|Steven Zaloga, illustrated by Jim Laurier|
48 pages, 7¼ x 9¼ inches, softcover
This latest offering in Osprey's New Vanguard series covers a subject that few of us really think about and that is what the author calls Superguns. These are basically very long range artillery pieces. Over the years in more modern history, developing an artillery piece that can lob a shell many miles has been considered a thing to develop.
Big guns have been around since the development of cannon, but most of those have been more like mortars than any sort of long range piece. The biggest issue has been in developing something not only with the range needed, but the accuracy. It was soon realized that to achieve both accuracy and range, one needed a fairly long barrel and metallurgy was initially not able to produce one. Not only did it have to be long, but it had to be strong to withstand the pressure needed to eject a shell over great distances.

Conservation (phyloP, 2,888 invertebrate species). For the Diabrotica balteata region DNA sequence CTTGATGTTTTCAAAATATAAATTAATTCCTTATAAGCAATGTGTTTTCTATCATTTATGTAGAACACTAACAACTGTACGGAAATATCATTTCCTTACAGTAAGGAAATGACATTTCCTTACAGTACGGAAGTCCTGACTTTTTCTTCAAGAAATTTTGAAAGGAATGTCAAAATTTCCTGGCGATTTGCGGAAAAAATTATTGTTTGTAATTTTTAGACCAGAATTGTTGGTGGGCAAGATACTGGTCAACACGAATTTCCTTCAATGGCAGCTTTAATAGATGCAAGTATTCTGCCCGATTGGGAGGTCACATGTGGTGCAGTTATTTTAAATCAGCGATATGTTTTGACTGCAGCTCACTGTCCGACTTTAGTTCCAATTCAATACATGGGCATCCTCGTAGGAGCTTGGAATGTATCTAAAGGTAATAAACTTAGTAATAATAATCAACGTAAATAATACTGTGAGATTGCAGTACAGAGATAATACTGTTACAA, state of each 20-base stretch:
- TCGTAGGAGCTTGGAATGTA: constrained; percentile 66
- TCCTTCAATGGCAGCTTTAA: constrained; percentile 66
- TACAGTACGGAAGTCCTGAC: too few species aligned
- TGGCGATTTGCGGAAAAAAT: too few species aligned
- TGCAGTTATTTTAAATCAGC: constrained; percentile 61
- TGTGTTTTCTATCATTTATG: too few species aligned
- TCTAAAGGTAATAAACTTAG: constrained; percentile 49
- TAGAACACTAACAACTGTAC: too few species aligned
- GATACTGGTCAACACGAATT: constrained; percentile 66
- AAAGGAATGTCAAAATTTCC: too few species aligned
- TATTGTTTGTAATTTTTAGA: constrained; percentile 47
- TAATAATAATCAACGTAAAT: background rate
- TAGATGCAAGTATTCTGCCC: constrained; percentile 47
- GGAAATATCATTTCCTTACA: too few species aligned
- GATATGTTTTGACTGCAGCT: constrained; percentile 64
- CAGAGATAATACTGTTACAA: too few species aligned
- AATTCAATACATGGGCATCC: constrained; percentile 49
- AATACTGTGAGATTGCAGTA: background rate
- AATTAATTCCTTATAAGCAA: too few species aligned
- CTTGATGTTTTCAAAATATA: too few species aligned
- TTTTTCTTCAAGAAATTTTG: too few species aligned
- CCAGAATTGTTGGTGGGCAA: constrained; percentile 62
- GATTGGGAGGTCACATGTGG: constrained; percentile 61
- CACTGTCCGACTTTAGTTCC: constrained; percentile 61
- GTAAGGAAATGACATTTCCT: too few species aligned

This book covers a variety of pieces, but concentrates on four of them in any depth. These are the German 'Paris Gun' of WWI as shown on the cover. The incomplete German V-3 of WWII, which was basically a fixed multi chamber gun that was designed to attack London. Closer to home was the US 'Atomic Canon' of 1953. This weapon was built in small numbers and actually deployed though only fired an atomic shell one time, during tests in 1953. The last one was the infamous Project Babylon, which was based on the WWII V-3 gun and being developed by the Iraqis during the late 1980s and early 1990. It was also never completed.
In addition to these weapons, others are covered in lesser detail as a prelude to show the progression of technology. The book ends with a look at future long range weapon technology which looks into the use of electro-magnetic cannon and the development of this sort of 'gun'. A book that I found quite engrossing and very informative. Highly recommended.
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